1. Safety First
Just as fatalities in road accidents are low in Japan because of the “safety first” mindset, so Japanese companies with any reputation to protect will be very reluctant to take any risks which will jeopardise their name. The downside is that, just like Japanese traffic, things move slowly.
2. Reverse parking
I’ve noticed too, that in Japan, almost everyone reverse parks their car, even into the narrowest of gaps. Schaede says this is indicative of a mentality that says put the hard work in first, so things are easier later. Japan is a nation of savers for a rainy day [although this is increasingly less true according to statistics I’ve seen]. Japanese companies also put as much effort as they can upfront, in case hard times are around the corner.
My aunt and uncle, veterans of an army life in Northern Ireland, teased me mercilessly about my dislike of reverse parking – it had become second nature to them, I suspect because of the need to make a quick getaway in a dangerous situation. So it is risk aversion at work again too I would say.
3. Shut that door!
Japanese have an expression “handoa”, meaning half door, or in other words, a door not closed properly. Japanese take great pains to shut doors firmly in cars, so as not to cause irritation to the driver. According to Schaede, one of her Japanese friends was told by an American driver that he would not be allowed to get in the American’s car again if he slammed the door so hard in future. In Germany, slamming a door so hard would be seen as a criticism of the car’s quality. It’s the Japanese need to “be sure” – as Schaede says, there are some untranslatable Japanese terms for this like “chan-to” – children are often told to “chan-to” – in the way that Western parents might say “behave”, “sit up straight” or “pull yourself together”. It also leads to over-specification in business – good enough is not enough.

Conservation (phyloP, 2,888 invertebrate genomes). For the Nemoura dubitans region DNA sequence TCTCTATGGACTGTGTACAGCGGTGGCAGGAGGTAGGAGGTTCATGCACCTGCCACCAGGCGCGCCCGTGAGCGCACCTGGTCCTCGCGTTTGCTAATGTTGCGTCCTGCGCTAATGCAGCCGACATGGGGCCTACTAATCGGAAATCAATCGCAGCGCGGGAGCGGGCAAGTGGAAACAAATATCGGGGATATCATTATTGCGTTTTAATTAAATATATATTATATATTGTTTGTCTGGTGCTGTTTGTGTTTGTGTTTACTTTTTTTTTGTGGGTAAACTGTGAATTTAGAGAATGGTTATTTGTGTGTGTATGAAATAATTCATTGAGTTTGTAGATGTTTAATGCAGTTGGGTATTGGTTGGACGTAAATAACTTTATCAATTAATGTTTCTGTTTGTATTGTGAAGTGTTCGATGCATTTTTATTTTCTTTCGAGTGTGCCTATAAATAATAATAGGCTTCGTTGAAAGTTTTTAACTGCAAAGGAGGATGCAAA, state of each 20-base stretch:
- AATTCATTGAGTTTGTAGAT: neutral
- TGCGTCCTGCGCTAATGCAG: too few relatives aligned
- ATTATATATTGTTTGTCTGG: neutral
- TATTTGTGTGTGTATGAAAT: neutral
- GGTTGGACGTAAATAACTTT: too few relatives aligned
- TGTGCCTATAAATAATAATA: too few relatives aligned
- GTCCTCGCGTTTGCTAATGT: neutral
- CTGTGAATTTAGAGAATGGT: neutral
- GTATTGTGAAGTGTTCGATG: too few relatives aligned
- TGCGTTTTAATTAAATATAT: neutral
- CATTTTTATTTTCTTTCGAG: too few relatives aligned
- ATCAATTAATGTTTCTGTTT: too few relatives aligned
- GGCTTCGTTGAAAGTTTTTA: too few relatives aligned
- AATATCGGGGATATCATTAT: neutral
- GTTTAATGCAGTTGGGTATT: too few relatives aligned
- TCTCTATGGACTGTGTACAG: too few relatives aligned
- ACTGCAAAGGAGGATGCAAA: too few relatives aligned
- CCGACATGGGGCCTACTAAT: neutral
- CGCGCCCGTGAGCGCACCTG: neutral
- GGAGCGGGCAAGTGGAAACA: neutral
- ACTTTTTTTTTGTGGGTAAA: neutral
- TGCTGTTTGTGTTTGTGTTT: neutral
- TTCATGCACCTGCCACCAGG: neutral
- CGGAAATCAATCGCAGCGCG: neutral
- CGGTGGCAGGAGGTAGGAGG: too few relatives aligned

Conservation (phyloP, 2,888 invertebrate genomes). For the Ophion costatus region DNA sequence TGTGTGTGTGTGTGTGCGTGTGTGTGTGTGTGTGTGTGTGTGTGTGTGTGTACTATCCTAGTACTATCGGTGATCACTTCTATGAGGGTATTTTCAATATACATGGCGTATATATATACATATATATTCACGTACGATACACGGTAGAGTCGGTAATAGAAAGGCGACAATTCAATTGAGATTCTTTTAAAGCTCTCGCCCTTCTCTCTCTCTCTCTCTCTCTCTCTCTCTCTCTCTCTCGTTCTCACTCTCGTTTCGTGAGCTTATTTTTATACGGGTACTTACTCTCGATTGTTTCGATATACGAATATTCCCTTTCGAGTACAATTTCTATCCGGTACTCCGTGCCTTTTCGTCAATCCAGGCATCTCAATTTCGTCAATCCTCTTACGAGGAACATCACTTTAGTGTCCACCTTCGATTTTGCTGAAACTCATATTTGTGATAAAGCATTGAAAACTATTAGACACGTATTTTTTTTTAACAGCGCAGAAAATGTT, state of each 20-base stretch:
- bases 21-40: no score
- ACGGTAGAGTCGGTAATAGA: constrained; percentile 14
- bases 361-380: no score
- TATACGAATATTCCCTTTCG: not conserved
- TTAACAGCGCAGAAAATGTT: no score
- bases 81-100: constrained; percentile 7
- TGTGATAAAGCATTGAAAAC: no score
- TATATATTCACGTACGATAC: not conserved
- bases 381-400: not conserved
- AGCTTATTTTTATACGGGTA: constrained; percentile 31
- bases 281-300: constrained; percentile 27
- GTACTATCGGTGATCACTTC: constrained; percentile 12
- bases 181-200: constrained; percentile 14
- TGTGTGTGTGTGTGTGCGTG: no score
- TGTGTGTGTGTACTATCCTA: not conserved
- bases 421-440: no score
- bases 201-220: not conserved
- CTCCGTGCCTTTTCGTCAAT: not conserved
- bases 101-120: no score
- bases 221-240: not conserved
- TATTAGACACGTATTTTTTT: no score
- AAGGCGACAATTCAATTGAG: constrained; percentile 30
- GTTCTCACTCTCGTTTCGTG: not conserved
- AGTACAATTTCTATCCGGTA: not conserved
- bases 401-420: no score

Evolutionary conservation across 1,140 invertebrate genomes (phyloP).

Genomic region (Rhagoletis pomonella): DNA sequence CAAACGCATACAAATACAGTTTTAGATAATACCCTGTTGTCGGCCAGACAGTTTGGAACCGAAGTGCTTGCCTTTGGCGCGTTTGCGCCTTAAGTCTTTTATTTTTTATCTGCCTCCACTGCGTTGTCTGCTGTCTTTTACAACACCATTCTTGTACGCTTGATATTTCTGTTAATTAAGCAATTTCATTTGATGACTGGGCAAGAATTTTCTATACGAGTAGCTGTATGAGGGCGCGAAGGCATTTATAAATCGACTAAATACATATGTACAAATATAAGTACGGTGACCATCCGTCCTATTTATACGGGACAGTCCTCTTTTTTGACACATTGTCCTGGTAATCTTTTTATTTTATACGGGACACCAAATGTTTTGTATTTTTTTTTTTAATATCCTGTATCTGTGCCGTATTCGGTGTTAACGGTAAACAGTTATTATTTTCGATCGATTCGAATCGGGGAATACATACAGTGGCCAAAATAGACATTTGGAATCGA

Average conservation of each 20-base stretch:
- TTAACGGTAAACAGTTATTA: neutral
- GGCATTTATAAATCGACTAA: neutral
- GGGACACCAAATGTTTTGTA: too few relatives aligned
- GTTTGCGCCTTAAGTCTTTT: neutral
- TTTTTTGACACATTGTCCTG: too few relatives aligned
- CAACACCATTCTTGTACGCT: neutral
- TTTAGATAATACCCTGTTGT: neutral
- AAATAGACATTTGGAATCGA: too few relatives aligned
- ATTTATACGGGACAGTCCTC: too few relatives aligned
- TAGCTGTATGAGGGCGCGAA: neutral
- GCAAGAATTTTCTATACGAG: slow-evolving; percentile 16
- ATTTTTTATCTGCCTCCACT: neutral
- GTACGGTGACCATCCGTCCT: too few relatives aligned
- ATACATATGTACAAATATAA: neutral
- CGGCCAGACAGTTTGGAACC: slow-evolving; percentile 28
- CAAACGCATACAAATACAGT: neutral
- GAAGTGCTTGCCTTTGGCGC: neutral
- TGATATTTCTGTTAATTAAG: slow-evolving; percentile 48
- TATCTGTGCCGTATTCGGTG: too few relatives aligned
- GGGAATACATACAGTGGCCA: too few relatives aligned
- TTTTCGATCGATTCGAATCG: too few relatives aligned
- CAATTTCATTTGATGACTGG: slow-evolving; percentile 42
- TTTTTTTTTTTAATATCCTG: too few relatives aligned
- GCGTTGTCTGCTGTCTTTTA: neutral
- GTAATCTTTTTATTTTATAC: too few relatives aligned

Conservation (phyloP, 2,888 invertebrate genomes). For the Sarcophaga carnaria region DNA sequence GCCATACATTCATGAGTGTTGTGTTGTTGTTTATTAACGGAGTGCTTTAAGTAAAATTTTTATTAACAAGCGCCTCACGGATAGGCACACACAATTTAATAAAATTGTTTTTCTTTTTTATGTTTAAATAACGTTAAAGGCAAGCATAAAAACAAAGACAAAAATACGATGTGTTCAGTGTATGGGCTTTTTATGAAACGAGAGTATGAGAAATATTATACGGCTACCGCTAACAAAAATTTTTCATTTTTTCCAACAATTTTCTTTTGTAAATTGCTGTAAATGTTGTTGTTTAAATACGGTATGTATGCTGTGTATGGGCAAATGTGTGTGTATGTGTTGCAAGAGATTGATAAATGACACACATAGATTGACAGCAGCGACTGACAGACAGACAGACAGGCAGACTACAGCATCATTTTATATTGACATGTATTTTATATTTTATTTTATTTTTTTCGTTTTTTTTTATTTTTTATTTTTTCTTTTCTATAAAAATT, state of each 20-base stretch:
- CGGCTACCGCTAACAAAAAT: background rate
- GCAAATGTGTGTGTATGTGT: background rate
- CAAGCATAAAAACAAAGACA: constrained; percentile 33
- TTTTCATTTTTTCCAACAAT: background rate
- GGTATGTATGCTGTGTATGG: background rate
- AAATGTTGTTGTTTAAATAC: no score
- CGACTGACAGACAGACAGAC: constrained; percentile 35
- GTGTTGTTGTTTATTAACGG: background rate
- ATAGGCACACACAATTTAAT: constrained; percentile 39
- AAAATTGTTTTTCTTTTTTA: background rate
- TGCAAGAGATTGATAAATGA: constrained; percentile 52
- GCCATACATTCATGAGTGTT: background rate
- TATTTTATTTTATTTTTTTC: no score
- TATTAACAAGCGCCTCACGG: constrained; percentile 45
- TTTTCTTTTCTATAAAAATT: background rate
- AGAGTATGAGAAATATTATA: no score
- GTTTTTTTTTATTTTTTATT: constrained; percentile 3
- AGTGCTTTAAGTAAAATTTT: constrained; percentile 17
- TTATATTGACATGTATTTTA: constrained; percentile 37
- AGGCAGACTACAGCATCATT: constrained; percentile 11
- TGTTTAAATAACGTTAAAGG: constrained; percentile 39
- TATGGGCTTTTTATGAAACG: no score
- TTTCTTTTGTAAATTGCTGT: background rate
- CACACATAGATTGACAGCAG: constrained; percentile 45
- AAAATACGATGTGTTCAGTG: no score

4. Self service
As Schaede points out, it took a long time for the concept of self service petrol stations to be accepted in Japan. It was as if even the highly educated, skilled Japanese population could not be trusted as individuals to safely fill their own cars up by themselves. Schaede thinks this is like the current wave of Japanese deregulation – everyone has to move together, no one company should make the change by itself, so everyone moves at the pace of the slowest, to avoid one person being sacrificed. I am not sure this is entirely true – if you look at the actions of Hitachi, for instance.